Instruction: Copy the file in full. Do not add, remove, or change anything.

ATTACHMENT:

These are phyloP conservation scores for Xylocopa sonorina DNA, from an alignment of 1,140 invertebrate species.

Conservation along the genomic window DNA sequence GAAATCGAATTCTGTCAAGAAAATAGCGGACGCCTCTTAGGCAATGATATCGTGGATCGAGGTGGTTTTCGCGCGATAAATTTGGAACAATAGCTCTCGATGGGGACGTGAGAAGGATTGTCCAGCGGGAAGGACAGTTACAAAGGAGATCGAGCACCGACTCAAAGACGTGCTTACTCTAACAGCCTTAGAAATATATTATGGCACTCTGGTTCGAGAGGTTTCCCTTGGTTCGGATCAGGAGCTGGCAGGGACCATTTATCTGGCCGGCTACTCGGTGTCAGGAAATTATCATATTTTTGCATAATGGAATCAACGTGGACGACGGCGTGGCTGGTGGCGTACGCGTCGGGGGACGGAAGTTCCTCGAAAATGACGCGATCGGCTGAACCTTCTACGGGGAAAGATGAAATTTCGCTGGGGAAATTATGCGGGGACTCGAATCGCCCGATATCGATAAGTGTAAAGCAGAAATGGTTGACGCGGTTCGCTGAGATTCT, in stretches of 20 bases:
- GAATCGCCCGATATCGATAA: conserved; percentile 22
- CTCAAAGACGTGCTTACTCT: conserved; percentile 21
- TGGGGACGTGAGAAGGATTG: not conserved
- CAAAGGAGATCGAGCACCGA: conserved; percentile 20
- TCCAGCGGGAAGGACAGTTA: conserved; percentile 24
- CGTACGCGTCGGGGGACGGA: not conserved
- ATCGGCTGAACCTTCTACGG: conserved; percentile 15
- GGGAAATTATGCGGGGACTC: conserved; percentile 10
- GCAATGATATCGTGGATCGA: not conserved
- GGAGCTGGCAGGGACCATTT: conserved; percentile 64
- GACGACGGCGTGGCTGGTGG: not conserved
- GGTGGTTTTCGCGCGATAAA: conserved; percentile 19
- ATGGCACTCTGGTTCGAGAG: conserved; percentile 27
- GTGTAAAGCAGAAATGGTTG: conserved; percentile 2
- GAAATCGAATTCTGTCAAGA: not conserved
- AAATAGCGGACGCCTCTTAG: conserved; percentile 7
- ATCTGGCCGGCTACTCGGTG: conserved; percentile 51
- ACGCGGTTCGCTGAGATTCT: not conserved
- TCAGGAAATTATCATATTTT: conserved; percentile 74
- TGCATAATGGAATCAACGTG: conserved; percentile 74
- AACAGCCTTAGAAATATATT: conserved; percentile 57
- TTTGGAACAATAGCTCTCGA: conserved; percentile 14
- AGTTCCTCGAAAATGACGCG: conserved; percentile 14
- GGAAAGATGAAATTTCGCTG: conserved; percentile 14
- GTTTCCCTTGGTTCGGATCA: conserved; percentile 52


These are phyloP conservation scores for Xylocopa sonorina DNA, from an alignment of 1,140 invertebrate species.

Conservation along the genomic window DNA sequence GAAATCGAATTCTGTCAAGAAAATAGCGGACGCCTCTTAGGCAATGATATCGTGGATCGAGGTGGTTTTCGCGCGATAAATTTGGAACAATAGCTCTCGATGGGGACGTGAGAAGGATTGTCCAGCGGGAAGGACAGTTACAAAGGAGATCGAGCACCGACTCAAAGACGTGCTTACTCTAACAGCCTTAGAAATATATTATGGCACTCTGGTTCGAGAGGTTTCCCTTGGTTCGGATCAGGAGCTGGCAGGGACCATTTATCTGGCCGGCTACTCGGTGTCAGGAAATTATCATATTTTTGCATAATGGAATCAACGTGGACGACGGCGTGGCTGGTGGCGTACGCGTCGGGGGACGGAAGTTCCTCGAAAATGACGCGATCGGCTGAACCTTCTACGGGGAAAGATGAAATTTCGCTGGGGAAATTATGCGGGGACTCGAATCGCCCGATATCGATAAGTGTAAAGCAGAAATGGTTGACGCGGTTCGCTGAGATTCT, in stretches of 20 bases:
- GAATCGCCCGATATCGATAA: conserved; percentile 22
- CTCAAAGACGTGCTTACTCT: conserved; percentile 21
- TGGGGACGTGAGAAGGATTG: not conserved
- CAAAGGAGATCGAGCACCGA: conserved; percentile 20
- TCCAGCGGGAAGGACAGTTA: conserved; percentile 24
- CGTACGCGTCGGGGGACGGA: not conserved
- ATCGGCTGAACCTTCTACGG: conserved; percentile 15
- GGGAAATTATGCGGGGACTC: conserved; percentile 10
- GCAATGATATCGTGGATCGA: not conserved
- GGAGCTGGCAGGGACCATTT: conserved; percentile 64
- GACGACGGCGTGGCTGGTGG: not conserved
- GGTGGTTTTCGCGCGATAAA: conserved; percentile 19
- ATGGCACTCTGGTTCGAGAG: conserved; percentile 27
- GTGTAAAGCAGAAATGGTTG: conserved; percentile 2
- GAAATCGAATTCTGTCAAGA: not conserved
- AAATAGCGGACGCCTCTTAG: conserved; percentile 7
- ATCTGGCCGGCTACTCGGTG: conserved; percentile 51
- ACGCGGTTCGCTGAGATTCT: not conserved
- TCAGGAAATTATCATATTTT: conserved; percentile 74
- TGCATAATGGAATCAACGTG: conserved; percentile 74
- AACAGCCTTAGAAATATATT: conserved; percentile 57
- TTTGGAACAATAGCTCTCGA: conserved; percentile 14
- AGTTCCTCGAAAATGACGCG: conserved; percentile 14
- GGAAAGATGAAATTTCGCTG: conserved; percentile 14
- GTTTCCCTTGGTTCGGATCA: conserved; percentile 52